You have to admit, Windows is a pretty barebones operating system, feature-wise. After a fresh install of XP or Vista (perhaps following a Clean Start ), you're faced with a barren Start Menu and an empty desktop that's beaming with limitless potential. The problem is that it's up to you to hunt and download those applications that you really need in your day-to-day computing experience. And chances are, it's often difficult to find good software that's also free. That's where this guide comes in.
We've put together a list of what we think are the most essential PC apps for every Maximum PC reader. These are all free programs (except one) that should be immediately installed after a fresh build or reformat; 32 indispensable programs and utilities that we couldn't imagine computing without. From the best IM client to FTP browser and Notepad replacement, these essentials truly enhance the Windows experience (much more so than Microsoft's own Windows LIVE Essentials). We're not saying you'd use all 32 entries in our list on a daily basis, but if you are at all serious about utilizing your PC, we promise our picks will not go unused.
And at the end of the feature, we'll even show you how to install these apps in one fell swoop with a special configuration file we've created. Because if it were up to us, this is software that should be bundled with every copy of Windows.
For hassle free rips of DVD, Blu-ray, and even HD-DVD content, there's no simpler app to use than AnyDVD . Unlike more traditional DVD ripping tools, AnyDVD decrypts, unlocks the region code, and even removes annoying ads and that pesky FBI warning on the fly. It's not free, but it's well worth the cost for anyone who wants to exercise his fair use rights on Blu-ray or DVD discs. Your money is well spent, typically the brain trust at Slysoft manage to disable new copy protection tricks just a few short days after they go public, which is more than worth a few bucks a year. (standard version is 50EUR for 2 years, HD edition is 79EUR for 2 years)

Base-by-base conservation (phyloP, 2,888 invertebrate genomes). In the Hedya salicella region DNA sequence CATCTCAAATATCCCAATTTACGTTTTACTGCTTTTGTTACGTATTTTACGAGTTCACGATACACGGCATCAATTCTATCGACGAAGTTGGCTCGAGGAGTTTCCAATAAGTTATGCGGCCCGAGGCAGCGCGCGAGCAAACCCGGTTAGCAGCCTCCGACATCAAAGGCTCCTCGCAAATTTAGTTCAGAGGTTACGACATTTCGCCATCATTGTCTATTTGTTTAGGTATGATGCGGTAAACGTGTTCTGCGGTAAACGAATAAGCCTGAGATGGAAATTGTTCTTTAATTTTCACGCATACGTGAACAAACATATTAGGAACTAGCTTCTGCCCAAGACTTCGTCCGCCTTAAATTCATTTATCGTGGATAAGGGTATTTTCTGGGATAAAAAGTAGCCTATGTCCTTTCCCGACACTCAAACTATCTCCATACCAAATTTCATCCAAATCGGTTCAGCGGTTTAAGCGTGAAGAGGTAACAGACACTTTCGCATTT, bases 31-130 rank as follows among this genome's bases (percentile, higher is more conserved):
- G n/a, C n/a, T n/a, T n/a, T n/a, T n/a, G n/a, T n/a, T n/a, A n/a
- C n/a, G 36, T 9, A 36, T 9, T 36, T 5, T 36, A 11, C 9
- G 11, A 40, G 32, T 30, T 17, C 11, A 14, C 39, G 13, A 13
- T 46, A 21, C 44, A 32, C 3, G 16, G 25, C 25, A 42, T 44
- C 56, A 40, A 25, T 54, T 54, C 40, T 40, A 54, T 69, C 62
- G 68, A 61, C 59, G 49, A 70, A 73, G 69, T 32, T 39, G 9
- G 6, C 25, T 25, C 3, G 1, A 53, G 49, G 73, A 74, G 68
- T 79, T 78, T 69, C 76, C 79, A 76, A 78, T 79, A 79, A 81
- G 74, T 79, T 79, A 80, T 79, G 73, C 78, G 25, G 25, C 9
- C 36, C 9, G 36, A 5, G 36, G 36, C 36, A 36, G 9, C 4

Foxit PDF Reader
There are few things that can ruin your internet browsing groove like the painfully long wait you have to endure when opening an Adobe PDF file. Acrobat reader, as a program and browser plugin, is notoriously cumbersome and drains not only your time but gobs of memory as well. That's why we use Foxit Reader , a free lightweight application that weights in only at 3MB. The program launches with the speediness of a roadrunner, and gives you access to welcome features like text extraction and comment annotation. Just be careful when you install Foxit to uncheck the Ask.com toolbar and eBay icon options. A professional version of Foxit ($40), gives you advanced editing tools, but we're more than happy with the free offering.
Virtualization isn't just one of the hot buzzwords in tech, it's a practical way to test software, patches, and operative systems. VMware is our pick for a robust and easy-to-use virtualization option, and VMWare Server is the company's free product. It runs on top of a host Windows or Linux machine to deploy multiple virtual machines by provisioning your hardware resources. The only big limitation of VMWare Server is that it doesn't currently support 3D acceleration, not is it officially compatible with Vista 64-bit. Still, it's relatively the easiest way to create and run virtual machines, even those created by Microsoft Virtual PC.
Remember when Steam first launched with Half-Life 2, and trolls all over the internet complained about the service's mandatory online connection? What fools, we were. Today, we can't imagine gaming on our PCs without Steam. Valve's app isn't just an ultra-convenient online store, it's our preferred method of staying connected to fellow online gamers. Gabe Newell recently remarked that Steam is more than just about combating illegally downloaded content, the program is Valve's way of catching up to the convenience and instant-access appeal of piracy. We think it's doing a fine job.
Get this: a Windows app that "just works." Yes, we're being serious. Dropbox came out of nowhere last year to stun us with its amazingly intuitive approach to online storage. The program creates a user folder that acts just like a folder on your hard drive. You can drag, drop, copy, and even save up to 2GB worth of files to the cloud ($100/year for 50GB), while the service works its magic and syncs up your documents in the background. The online interface lets you track your file transfer history and download any file remotely, as well as restore any files that may have been accidentally deleted. You can even create shared or public folders to pass files along to your friends and family. And you don't even have ot bear any online ads. Of course we're smitten.